Gravy Train Is Over: Trump Signs Executive Order Requiring Recipients of Federal Aid Programs to Work

President Donald Trump is moving to add requirements that welfare recipients seek work to qualify for benefits, angering liberals everywhere.

On Tuesday, Trump signed an executive order instructing federal agencies to add work requirements or strengthen the requirements already on the books. In his order, Trump noted that “those who rely on welfare would have an easier time achieving economic mobility through strengthened work requirements,” The Hill reported.

“The Federal Government should do everything within its authority to empower individuals by providing opportunities for work, including by investing in Federal programs that are effective at moving people into the workforce and out of poverty,” the executive order states.

The new requirements would apply to those who are able to work, according to the memo.

The Hill adds, “Trump’s executive order calls on the heads of the departments of Treasury, Agriculture, Commerce, Labor, Health and Human Services, Housing and Urban Development, Transportation and Education to review public assistance programs within their agencies.”

At least one federal department quickly celebrated the president’s move:

The Department of Health and Human Services’ Administration for Children and Families embraced the executive order and said it will allow the agency to take “aggressive action” toward enforcing work requirements.

“Strengthening work requirements for welfare recipients is a critical element of moving welfare recipients from dependency to self-sufficiency,” Steven Wagner, the acting assistant secretary for the organization, said in a statement.

These moves don’t come out of the blue, though. Several states have already initiated work requirements to great success. And other states, such as Arkansas, have pressed the federal government to increase work requirement rules.

North Carolina, for instance, started its “Work First” program in 2013 and the law has succeeded in trimming the welfare roles and adding citizens back into the work force. Also as part of the program, North Carolina performs drug testing on recipients.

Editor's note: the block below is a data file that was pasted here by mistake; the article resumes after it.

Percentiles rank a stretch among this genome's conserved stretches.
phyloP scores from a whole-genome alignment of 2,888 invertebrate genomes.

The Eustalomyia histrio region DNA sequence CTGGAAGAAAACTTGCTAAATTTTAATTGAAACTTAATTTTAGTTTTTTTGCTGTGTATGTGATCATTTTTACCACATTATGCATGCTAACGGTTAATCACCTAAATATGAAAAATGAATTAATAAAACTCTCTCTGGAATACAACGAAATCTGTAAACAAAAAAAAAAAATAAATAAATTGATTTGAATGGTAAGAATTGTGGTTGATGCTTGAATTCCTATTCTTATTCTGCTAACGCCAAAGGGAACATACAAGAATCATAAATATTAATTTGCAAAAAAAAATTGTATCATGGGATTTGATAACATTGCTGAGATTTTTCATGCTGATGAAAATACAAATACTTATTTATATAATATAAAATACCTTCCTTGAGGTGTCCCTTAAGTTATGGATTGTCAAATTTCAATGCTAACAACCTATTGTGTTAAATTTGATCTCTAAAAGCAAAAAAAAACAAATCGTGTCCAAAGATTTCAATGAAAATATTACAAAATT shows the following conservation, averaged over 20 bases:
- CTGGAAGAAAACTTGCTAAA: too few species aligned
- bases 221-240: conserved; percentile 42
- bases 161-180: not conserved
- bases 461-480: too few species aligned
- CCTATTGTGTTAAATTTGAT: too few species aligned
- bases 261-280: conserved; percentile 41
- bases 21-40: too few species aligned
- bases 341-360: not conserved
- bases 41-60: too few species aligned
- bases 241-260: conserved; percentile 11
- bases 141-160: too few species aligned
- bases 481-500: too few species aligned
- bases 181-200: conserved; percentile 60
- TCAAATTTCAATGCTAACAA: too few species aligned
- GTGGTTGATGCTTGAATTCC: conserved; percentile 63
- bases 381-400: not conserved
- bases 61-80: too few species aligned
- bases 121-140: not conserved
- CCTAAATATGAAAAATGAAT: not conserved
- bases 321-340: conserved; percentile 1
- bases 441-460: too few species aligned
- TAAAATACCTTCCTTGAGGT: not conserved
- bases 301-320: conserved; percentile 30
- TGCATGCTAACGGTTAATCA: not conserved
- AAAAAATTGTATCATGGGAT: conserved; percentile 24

North Carolina isn’t the only state to require work and drug testing for welfare recipients. The State of Michigan did the same thing back in 2014.

So, essentially, the Trump administration is only catching up to successful programs that have already been tried and found true in the states.

It’s all an effort to put a dent in the problem where people on welfare get overly comfortable on the dole and then refuse to help themselves get out of poverty.

Breitbart News, for instance, recently noted that “the science is settled: welfare discourages work.”

Back in 2015, Breitbart’s John Hayward noted, “It’s an article of faith on the Left that welfare and redistribution programs have no significant negative impact on the workforce. Nearly everyone wants to work, we are told; the only reason they can’t get jobs is that greedy fat cat capitalists tuck their filthy money into treasure vaults instead of using it to hire people. The notion that welfare might make poverty worse, by providing incentives to remain poor and dependent instead of working, is anathema to our titanic social welfare state.”

However:

Dan Mitchell of the Cato Institute wrote on Monday of a new study from the National Bureau of Economic Research that offers “interesting findings on the link between redistribution programs and labor supply.” With due acknowledgement of the difficulty inherent in measuring the precise effects of any given social program – there are so many of them, the population of the United States is huge, and countless other factors influence national employment – the study found a highly significant correlation between welfare and the desire to work.

“The mid-1990s welfare reform apparently helped labor supply by pushing recipients to get a job,” Mitchell writes. “Disability programs, by contrast, strongly discourage productive behavior, while wage subsidies such as the earned-income credit ostensibly encourage work but also can discourage workforce participation for secondary earners in a household.”

This is a situation that Trump hopes to limit with new work requirements.

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